Sponsored Links

5 Cool things Canonical does with Go


We had the recent news that Google’s Go was awarded programming language of 2016 by TIOBE! One of the main reasons for winning is the ease of learning and pragmatic nature. It’s less about theoretical nature and more about hands-on-experience, which is why more and more customers are adopting go in Industrial settings. At Canonical we’re doing the same! As supporters of Go, here are 5 cool things we’ve done with Go:


1. Juju. Juju is devops distilled. Juju enables you to use Charms to deploy your application architectures to EC2, OpenStack, Azure, HP your data center and even your own Ubuntu based laptop. Moving between models is simple giving you the flexibility to switch hosts whenever you want — for free. Code is at https://github.com/juju/juju.


2. The snapd and snap tools enable systems to work with .snap files. Package any app for every Linux desktop, server, cloud or device, and deliver updates directly. See snapcraft.io for a high level overview about snap files and the snapd application. Some great go code is at https://github.com/snapcore/snapd.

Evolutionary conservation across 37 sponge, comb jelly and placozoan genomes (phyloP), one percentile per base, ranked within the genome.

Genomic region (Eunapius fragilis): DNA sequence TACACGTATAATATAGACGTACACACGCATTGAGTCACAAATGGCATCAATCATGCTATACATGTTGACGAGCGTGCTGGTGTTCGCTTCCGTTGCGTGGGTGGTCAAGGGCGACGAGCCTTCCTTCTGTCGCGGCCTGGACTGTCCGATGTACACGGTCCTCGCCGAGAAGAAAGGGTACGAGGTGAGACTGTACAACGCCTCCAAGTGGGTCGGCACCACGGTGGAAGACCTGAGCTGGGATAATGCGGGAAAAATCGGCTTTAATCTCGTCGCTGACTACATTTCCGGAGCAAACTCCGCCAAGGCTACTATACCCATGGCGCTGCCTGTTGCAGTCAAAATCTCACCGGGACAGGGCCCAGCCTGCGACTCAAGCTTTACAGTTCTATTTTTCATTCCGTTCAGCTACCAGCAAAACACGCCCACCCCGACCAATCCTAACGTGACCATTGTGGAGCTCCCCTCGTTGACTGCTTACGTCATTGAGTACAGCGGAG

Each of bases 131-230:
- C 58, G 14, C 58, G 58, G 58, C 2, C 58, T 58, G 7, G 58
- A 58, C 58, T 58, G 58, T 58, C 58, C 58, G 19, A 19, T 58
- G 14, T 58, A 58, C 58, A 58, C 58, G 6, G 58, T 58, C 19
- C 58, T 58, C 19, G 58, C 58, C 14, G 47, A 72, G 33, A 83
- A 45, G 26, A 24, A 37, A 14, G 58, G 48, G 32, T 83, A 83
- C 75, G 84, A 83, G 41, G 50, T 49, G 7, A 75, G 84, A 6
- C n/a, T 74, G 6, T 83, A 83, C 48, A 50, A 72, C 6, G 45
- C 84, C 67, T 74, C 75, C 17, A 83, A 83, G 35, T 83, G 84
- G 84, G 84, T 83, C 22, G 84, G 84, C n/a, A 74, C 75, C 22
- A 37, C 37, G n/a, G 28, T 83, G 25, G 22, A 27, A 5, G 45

3. The LXD container hypervisor enables you to move your Linux VMs straight to containers, easily and without modifying the apps or your operations. Canonical’s LXD is a pure-container hypervisor that runs unmodified Linux operating systems and applications with VM-style operations at incredible speed and density. It’s open source, you can see how it’s done at https://github.com/lxc/lxd.


4. snapweb is a beautiful and functional interface for snap management. It’s a cross html/css/javascript and golang excellent web application whose code can be looked at on https://github.com/snapcore/snapweb.


5. We also do some advanced demo code to demonstrate our technology. We love Go so much that we did write face-detection-demo, which enables to detect and count faces based on time. Using the go-opencv binding, we even did some fixes for it to compile on arm architecture! Have a look at https://github.com/ubuntu/face-detection-demo.

Learn more here at the TIOBE index.

Linux Mint 18.1 “Serena” KDE Gets a Beta Release, Ships with KDE Plasma 5.8 LTS

The KDE Edition is the last in the new Linux Mint 18.1 “Serena” stable series to be published, and it was delayed a little bit because Clement Lefebvre and his team wanted it to ship with the latest KDE Plasma 5.8 LTS desktop environment from the Kubuntu Backports PPA repository.